OMG! : ( )
The Wayfair decision's implications are SO HUGE and HORRIBLY COMPLICATED that multistate taxpayers should PANIC IMMEDIATELY and start throwing money at state and local tax consultants, especially the one who's been eyeing a new guitar (a PRS S2 Singlecut in Whale Blue), before his favorite online retailer starts collecting sales tax, which would jack up the price by 7.5% and make it even harder to justify the purchase to his wife. (Not that the consultant would ever fail to self-report use tax when required ... cough.)
According to my favorite online guitar retailer's website, they haven’t been collecting Ohio sales tax. Because of this Wayfair decision, they might have to if their annual sales to Ohio are significant enough that they have “availed themselves of the substantial privilege of carrying on business” in Ohio. That meaningless phrase is Supreme Court speak for "trying to make money" in Ohio.
This “trying to make money” standard is the new measure for determining when a state can force a remote seller to collect the state’s sales tax. It used to be that a state could require a remote seller to collect only if the seller had a “physical presence” in the state, which usually meant the seller had employees or property there. Now, “physical presence” is just a term I use when the cat throws up. “HONEY! The cat left a physical presence in the living room again!”
In the Wayfair case, the U.S. Supreme Court held the "trying to make money" standard was met when Wayfair and the other on-line retailers exceeded South Dakota's sales thresholds. South Dakota requires sellers to register and collect if the seller has $100,000 annual in-state sales or 200 in-state transactions. These thresholds, the Court held, were sufficient to ensure the “trying to make money” standard is met. About 25 other states have enacted laws similar to South Dakota's.
As Wayfair made its way through the judicial system, Ohio enacted economic threshold's for on-line retailers. Ohio didn't complete abandon physical presence, however. For those of you who want easy-to-understand guidance on when to register to collect Ohio sales taxes, here's my summary:
If the following is true, then you should probably register and collect:
You are trying to make money anywhere or specifically in Ohio and one of the following is true:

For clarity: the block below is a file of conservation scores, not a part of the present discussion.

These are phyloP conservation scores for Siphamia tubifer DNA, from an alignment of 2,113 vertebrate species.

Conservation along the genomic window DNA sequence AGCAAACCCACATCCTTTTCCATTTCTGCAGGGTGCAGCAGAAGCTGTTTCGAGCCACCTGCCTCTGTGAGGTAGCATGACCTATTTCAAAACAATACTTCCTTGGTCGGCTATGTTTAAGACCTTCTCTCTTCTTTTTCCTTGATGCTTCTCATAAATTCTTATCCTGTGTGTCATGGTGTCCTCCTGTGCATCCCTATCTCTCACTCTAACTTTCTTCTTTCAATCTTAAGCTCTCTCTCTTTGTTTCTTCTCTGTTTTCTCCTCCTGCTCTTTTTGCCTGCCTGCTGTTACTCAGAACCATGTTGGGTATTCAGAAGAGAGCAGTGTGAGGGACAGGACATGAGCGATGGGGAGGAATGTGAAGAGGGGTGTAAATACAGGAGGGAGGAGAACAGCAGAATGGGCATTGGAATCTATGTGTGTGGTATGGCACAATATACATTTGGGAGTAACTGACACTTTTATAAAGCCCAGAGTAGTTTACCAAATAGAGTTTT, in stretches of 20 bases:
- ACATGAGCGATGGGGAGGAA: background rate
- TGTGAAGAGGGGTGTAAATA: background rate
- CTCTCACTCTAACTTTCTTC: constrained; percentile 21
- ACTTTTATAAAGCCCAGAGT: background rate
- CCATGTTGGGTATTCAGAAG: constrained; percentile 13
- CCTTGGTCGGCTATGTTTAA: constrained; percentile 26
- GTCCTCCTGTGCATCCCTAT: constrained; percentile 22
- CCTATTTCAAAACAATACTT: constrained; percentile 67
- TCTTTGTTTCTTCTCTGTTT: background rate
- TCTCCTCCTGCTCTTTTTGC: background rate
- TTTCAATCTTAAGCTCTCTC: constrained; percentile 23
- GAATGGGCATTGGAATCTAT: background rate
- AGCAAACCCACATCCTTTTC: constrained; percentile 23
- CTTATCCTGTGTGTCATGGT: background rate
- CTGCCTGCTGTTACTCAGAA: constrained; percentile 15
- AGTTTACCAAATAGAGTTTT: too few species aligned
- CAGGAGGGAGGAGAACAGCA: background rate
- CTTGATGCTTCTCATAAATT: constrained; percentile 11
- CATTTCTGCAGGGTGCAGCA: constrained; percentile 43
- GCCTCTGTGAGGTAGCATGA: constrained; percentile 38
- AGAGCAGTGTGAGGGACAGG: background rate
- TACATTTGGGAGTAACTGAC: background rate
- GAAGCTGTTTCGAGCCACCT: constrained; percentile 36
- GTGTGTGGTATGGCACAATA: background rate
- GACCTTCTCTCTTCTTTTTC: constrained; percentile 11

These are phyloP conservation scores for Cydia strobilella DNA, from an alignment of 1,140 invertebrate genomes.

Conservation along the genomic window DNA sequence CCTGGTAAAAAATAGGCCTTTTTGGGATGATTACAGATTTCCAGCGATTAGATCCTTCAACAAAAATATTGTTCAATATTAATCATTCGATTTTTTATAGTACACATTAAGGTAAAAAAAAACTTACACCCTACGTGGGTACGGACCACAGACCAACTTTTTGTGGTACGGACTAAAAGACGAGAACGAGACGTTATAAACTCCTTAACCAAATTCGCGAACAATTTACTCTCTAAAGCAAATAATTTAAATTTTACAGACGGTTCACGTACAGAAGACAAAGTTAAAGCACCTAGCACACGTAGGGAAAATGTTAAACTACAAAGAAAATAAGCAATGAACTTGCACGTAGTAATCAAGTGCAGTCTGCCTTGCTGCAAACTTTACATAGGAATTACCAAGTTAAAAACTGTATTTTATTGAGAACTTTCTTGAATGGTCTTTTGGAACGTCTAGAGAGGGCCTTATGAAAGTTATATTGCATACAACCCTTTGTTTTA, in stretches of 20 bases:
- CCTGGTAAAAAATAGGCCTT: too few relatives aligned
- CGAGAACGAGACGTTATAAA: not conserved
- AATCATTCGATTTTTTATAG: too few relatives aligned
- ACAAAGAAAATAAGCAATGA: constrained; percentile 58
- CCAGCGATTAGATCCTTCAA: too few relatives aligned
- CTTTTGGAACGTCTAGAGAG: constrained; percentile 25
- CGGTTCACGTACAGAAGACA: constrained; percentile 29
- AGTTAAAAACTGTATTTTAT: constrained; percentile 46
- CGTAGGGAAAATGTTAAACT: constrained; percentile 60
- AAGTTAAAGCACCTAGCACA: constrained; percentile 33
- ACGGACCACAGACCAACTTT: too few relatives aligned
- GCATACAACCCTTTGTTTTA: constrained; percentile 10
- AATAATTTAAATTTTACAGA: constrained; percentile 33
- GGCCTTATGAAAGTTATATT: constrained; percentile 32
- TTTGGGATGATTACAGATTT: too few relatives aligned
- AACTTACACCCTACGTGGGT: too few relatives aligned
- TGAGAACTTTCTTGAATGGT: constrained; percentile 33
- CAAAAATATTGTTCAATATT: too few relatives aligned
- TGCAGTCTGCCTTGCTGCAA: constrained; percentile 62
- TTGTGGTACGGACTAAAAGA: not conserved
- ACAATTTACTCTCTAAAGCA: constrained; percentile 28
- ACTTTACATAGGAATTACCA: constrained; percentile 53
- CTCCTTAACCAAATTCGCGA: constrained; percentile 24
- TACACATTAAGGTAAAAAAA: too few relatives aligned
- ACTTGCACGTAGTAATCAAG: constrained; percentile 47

- You have employees or property based in Ohio or you regularly send employees to Ohio,
- Your sales into Ohio are facilitated by someone located in Ohio (accepting returns, installation, repairs, advertising, warehousing, etc.)
- Your sales into Ohio are via the internet and amount to $500,000 or more annually,
- Your sales into Ohio via a click-through add on an Ohio business's website amount to $10,000 or more annually.
If you want them, the gritty details appear in R.C. 5741.01(H) and (I) and in two Information Releases (ST 2001-01, updated Oct 2017, and ST 2017-02). These describe in painful detail when the Tax Commissioner will argue registration is required. They also provide safe harbors. The Information Releases were issued before the Wayfair decision.
Hopefully, my dilemma has given you an idea of the real and practical impact South Dakota v. Wayfair is going to have. As more states enact laws like South Dakota's, on-line retailers will have increased compliance issues and responsibilities, and guitar-buying consumers can expect higher online prices. : (
Other recent “Ohio (OH)” posts by Steve Estelle, Esq.:
- South Dakota v. Wayfair Threatens Ohio On-Line Guitar Purchase!
- Ohio's True Object Test and Bundled Transactions Explained
- Ohio Construction Tax Traps: Deadlines, Liens & Business Fixtures
- Sales Tax on Ohio Leases - Accelerated Payment & Sourcing
- Construction, Business Fixtures & Ohio’s Carpet Fixation: A Taxing Tale